A sweeping tort reform bill failed to survive the General Assembly’s Crossover Day, the final day of the 40-day legislative session for a bill to have a clear path to become law.
Senate Bill 415 would have limited jury awards, and affected seat belt law, asbestos claims and more. Its sponsor, Sen. Steve Gooch said it is intended to balance the scales of justice. In pitching the bill to his Senate colleagues, Gooch referenced several major payouts companies made after crimes were committed on their property.
Many of his colleagues were not convinced, including fellow Republican Sen. Renee Unterman of Buford, who said the bill calls for too many changes and did not include input from the trial lawyers it would affect.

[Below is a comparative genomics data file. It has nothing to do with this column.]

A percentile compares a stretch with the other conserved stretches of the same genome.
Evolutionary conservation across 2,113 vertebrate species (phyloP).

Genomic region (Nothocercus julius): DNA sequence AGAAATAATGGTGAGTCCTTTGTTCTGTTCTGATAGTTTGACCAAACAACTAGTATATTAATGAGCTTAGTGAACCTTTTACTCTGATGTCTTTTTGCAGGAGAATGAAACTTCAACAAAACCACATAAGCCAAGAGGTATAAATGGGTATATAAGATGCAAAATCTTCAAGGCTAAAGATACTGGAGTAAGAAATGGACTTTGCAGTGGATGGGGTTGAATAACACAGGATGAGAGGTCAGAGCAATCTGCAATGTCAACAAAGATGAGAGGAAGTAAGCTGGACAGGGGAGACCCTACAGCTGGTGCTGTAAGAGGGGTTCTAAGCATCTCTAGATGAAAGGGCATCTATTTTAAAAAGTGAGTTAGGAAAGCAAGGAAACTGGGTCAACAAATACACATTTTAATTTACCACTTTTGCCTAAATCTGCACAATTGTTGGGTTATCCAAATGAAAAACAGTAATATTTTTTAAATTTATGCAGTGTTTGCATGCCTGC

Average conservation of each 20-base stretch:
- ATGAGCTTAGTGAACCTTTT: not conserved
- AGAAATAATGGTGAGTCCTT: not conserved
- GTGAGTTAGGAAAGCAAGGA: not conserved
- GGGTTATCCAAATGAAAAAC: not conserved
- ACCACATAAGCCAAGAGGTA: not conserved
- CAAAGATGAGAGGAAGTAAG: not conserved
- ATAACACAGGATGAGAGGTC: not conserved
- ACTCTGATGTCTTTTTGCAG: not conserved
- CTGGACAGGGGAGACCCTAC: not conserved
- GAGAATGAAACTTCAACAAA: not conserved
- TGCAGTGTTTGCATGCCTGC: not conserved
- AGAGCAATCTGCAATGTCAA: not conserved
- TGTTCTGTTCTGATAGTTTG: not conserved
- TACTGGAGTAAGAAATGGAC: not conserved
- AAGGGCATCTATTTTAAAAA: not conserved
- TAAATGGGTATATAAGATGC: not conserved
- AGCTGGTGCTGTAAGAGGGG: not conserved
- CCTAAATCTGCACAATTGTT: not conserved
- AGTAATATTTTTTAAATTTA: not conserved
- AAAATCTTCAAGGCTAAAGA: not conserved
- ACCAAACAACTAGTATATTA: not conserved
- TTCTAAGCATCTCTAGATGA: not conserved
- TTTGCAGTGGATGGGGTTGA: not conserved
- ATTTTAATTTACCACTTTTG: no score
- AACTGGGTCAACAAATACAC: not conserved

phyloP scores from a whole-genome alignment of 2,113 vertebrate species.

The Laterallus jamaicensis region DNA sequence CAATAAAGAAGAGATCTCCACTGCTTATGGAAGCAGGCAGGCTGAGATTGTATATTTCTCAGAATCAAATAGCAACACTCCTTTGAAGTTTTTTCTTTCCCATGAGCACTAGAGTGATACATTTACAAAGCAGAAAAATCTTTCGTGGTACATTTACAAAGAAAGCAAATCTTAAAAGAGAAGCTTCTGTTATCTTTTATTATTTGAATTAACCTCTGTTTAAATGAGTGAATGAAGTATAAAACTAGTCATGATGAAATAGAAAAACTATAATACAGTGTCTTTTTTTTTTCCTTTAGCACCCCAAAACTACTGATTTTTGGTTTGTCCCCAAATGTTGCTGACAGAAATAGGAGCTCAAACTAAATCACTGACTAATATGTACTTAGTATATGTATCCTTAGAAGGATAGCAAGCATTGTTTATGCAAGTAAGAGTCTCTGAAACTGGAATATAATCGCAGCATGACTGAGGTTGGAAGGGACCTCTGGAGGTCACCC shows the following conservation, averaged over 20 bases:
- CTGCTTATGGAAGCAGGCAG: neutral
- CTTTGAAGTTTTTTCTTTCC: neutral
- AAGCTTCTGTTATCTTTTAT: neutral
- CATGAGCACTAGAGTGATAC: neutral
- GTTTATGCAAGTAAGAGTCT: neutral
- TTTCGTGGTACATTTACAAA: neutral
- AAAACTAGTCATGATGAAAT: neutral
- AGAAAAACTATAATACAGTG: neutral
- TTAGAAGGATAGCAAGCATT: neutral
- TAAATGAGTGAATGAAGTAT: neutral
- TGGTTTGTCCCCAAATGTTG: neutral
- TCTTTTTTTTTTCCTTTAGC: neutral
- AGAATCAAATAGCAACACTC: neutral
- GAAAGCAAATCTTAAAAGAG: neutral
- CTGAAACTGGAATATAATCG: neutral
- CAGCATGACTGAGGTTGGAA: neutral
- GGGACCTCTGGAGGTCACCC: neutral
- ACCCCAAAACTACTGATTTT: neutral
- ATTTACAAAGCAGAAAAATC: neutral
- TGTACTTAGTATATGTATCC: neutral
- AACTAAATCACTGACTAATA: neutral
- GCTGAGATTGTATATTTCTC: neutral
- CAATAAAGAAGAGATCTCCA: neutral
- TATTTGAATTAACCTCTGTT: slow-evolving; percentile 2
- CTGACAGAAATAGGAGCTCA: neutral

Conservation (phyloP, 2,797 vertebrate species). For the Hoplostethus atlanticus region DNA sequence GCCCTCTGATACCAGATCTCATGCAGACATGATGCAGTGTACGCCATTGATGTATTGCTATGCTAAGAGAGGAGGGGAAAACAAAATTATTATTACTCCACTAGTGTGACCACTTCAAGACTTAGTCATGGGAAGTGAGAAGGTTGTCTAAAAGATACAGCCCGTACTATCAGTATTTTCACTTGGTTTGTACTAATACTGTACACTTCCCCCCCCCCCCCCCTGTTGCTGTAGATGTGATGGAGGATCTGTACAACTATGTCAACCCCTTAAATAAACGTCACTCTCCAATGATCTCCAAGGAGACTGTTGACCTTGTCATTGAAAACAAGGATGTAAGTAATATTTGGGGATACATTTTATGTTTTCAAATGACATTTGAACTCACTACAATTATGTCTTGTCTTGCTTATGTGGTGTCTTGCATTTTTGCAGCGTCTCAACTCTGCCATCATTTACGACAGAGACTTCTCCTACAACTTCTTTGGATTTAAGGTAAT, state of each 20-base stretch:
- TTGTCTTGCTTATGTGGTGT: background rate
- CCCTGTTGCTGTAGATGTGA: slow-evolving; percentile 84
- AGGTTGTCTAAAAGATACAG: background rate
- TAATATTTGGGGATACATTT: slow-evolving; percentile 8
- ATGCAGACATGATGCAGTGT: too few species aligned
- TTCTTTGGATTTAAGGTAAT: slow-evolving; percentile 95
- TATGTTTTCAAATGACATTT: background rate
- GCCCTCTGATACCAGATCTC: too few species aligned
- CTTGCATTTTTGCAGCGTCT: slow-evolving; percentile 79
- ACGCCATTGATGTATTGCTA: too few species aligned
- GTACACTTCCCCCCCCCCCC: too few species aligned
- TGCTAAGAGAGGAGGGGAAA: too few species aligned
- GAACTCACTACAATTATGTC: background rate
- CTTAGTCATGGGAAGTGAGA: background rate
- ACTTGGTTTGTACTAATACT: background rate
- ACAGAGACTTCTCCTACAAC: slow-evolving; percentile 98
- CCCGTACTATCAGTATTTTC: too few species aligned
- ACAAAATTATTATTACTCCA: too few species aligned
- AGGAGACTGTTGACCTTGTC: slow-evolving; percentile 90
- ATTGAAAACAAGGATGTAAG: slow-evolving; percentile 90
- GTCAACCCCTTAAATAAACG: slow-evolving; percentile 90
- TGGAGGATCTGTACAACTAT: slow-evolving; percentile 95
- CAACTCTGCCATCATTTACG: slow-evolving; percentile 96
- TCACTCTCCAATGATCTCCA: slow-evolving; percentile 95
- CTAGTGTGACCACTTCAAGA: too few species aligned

Gooch tabled the item Tuesday and tried to revive it Thursday, but the Senate voted against it 31 to 18.
During the vote, which came shortly after Lt. Gov. Geoff Duncan announced the session would be indefinitely suspended due to the growing concerns that the COVID-19 pandemic is spreading in Georgia, Unterman said trying to revive the bill was improper.
“We are in the midst of a worldwide pandemic,” she said. “We are at 5 o’clock in the afternoon on Crossover Day. Is it a wise decision to have the most important bill of the session regarding tort reform put on our desk and ask to vote for – and there’s at least a dozen amendments up there?”